Overall grade: B-plus. The Steelers entered free agency with minimal cap space and still got two starters to fill defensive needs, each for less than $7 million per year — a classic navigation of free agency’s second wave. They also released three veteran defensive backs to signal improvements are coming. But staying away from the top inside linebackers could hurt the defense if the Steelers don’t get the right player in the draft.

Most significant signing: Safety Morgan Burnett. The long-time Green Bay Packer brings polish and versatility to a secondary that needs it. Burnett was one of the biggest free-agent signings in a sagging safety market, and the Steelers proved they are serious about improving the position by committing three years and up to $14.5 million. Burnett can cover in the slot, play either safety position or line up at linebacker if needed.

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Most significant loss: Right tackle Chris Hubbard. The Cleveland Browns showed Hubbard’s worth by signing him to a five-year, $36.5 million deal on the first day of free agency. Hubbard turned a swing-tackle role into 10 starts in the 2017 Steelers offense and a mega-deal. With five starting offensive linemen under long-term contracts, the Steelers knew they couldn’t match Hubbard’s market. But he will be missed.

Player they should have signed: Tyrann Mathieu. The Honey Badger’s one-year, $7 million deal with Houston signals a weak market that the Steelers could have attacked more aggressively. The Steelers got a great value deal with Burnett, committing $5.25 million in Year 1, so why not go all the way and get one of the most dynamic players at the position? The 25-year-old Mathieu has injury concerns and is undersized, but he’s a splash playmaker.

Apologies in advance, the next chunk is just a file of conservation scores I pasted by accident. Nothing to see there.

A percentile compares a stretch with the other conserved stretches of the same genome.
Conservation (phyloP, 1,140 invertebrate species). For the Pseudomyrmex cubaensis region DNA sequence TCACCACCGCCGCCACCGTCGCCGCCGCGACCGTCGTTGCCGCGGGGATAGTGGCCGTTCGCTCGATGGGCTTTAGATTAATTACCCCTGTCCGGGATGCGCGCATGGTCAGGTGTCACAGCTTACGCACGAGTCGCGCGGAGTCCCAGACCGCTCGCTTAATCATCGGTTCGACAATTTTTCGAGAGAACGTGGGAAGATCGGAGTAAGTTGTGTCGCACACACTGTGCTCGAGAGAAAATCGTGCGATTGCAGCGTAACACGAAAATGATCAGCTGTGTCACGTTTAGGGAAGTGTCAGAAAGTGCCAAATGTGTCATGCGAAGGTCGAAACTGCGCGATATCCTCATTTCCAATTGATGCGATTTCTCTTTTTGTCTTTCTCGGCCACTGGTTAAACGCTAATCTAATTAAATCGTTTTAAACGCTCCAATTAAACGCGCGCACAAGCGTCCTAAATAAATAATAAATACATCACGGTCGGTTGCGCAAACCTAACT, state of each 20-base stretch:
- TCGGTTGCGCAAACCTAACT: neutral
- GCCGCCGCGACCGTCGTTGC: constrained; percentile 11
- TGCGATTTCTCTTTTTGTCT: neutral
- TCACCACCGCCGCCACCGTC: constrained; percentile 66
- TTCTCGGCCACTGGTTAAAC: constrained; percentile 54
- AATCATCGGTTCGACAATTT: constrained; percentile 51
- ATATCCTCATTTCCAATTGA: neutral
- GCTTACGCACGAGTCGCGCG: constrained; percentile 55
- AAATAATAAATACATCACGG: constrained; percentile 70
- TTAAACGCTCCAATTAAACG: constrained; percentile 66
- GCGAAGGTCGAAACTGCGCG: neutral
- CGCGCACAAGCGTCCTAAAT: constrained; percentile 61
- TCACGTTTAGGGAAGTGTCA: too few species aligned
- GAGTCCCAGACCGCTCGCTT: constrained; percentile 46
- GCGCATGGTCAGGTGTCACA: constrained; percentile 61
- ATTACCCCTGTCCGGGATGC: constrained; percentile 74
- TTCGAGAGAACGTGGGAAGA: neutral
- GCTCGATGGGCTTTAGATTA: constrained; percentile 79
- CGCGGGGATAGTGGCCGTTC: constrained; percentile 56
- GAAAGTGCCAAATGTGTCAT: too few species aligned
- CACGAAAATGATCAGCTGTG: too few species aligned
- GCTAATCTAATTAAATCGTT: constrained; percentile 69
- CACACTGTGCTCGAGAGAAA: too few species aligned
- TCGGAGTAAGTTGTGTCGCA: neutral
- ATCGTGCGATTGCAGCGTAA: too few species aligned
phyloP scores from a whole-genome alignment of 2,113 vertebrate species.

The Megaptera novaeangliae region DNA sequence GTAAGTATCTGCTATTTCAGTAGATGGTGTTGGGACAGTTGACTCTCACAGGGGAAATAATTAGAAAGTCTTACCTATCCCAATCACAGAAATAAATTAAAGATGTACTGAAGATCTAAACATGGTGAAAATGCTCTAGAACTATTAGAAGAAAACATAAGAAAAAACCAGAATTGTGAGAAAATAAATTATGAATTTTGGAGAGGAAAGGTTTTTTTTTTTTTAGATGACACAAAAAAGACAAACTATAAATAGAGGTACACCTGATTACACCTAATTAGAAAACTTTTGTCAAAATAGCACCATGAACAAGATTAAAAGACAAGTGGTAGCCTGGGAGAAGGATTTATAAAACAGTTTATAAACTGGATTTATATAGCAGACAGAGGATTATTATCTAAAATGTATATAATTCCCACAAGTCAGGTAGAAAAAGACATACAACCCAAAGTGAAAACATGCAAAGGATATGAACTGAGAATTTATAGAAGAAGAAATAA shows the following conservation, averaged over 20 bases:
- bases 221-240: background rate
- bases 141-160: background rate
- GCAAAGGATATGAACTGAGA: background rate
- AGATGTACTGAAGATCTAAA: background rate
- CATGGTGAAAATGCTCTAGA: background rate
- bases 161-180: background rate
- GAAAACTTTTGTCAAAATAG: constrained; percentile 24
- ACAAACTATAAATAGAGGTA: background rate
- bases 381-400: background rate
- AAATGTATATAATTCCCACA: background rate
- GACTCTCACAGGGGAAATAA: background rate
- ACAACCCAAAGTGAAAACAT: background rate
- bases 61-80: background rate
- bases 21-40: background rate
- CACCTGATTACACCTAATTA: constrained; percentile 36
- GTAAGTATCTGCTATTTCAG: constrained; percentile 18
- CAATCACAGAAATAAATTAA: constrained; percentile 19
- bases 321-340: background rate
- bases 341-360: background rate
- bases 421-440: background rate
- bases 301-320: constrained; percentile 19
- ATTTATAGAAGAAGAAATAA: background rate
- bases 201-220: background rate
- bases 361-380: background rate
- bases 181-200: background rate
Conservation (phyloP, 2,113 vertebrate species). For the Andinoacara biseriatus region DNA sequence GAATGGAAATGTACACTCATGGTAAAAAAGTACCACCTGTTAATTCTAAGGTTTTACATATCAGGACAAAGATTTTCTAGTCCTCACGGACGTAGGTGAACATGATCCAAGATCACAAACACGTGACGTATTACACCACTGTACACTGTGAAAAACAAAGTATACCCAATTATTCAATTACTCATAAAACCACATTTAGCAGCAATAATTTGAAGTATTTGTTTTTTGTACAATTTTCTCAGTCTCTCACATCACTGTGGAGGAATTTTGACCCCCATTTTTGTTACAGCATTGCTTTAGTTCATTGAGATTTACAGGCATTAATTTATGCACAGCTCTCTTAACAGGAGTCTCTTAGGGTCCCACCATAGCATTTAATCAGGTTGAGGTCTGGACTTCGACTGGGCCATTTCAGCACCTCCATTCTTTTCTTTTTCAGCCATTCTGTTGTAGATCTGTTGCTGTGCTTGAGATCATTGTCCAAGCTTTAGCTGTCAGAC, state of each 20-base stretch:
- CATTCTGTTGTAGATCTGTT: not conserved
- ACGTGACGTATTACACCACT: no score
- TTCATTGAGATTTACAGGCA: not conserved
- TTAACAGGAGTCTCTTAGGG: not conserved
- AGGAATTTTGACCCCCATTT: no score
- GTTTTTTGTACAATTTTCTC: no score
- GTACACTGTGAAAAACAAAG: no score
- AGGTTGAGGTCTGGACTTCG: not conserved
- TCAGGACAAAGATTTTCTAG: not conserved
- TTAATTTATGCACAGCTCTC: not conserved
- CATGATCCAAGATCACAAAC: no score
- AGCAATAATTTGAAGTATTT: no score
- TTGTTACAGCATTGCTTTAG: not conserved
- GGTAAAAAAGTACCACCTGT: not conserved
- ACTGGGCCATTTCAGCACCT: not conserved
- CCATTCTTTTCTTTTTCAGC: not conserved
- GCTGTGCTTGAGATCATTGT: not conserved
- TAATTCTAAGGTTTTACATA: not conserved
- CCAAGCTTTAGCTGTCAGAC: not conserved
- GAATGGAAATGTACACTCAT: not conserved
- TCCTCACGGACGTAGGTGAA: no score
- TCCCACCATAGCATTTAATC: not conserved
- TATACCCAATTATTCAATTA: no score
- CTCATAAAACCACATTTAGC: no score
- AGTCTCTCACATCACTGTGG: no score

What’s next: The Steelers sound optimistic they will re-sign slot receiver Eli Rogers once he clears medical hurdles coming off a torn ACL. And the team could add a veteran or two. But they are strapped against the cap and have Le’Veon Bell’s $14.5 million franchise tag to handle. They won’t be major players in the second or third waves of free agency.

Additions: S Burnett, LB Jon Bostic, RB Fitz Toussaint, DT Dan McCullers

Losses: RT Hubbard, S Mike Mitchell, S Robert Golden, CB William Gay

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MILWAUKEE — The Milwaukee Bucks pushed the pace and kept their composure late in the fourth quarter. The Atlanta Hawks struggled to regain their footing in the closing minutes after their best ball-handler fouled out.

Giannis Antetokounmpo and his teammates capitalized for a 122-117 win on Saturday.

Antetokounmpo had 33 points and 12 rebounds, and Khris Middleton added 23 points for Milwaukee, which finished off the worst team in the Eastern Conference with a game-ending 11-5 run.

“We just trust one another, and we focused on our strengths,” Antetokounmpo said. “Then we were able to make some shots and then get multiple stops in a row.”

Two key stops late ended with lob passes downcourt to point guard Eric Bledsoe, who handed off the ball each time to teammates for easy transition buckets.

The Hawks didn’t have an answer after Dennis Schroder fouled out with 2:46 left. To make matters worse for Atlanta, Schroder was called for a technical foul after exchanging words with an official on the way to the sideline.

Middleton hit the free throw that started the run. The Hawks looked rushed on their next two possessions with a turnover and a blocked shot.

Trailing by 13 at one point, Atlanta put up a spirited fight before losing its 50th game of the year.

“It’s (Dennis’) sixth foul, it’s a shooting foul. You compound it with getting a technical,” coach Mike Budenholzer said. “Just giving up points when it’s that close, when it’s that tight. It’s hard. It’s a learning experience for all of us.”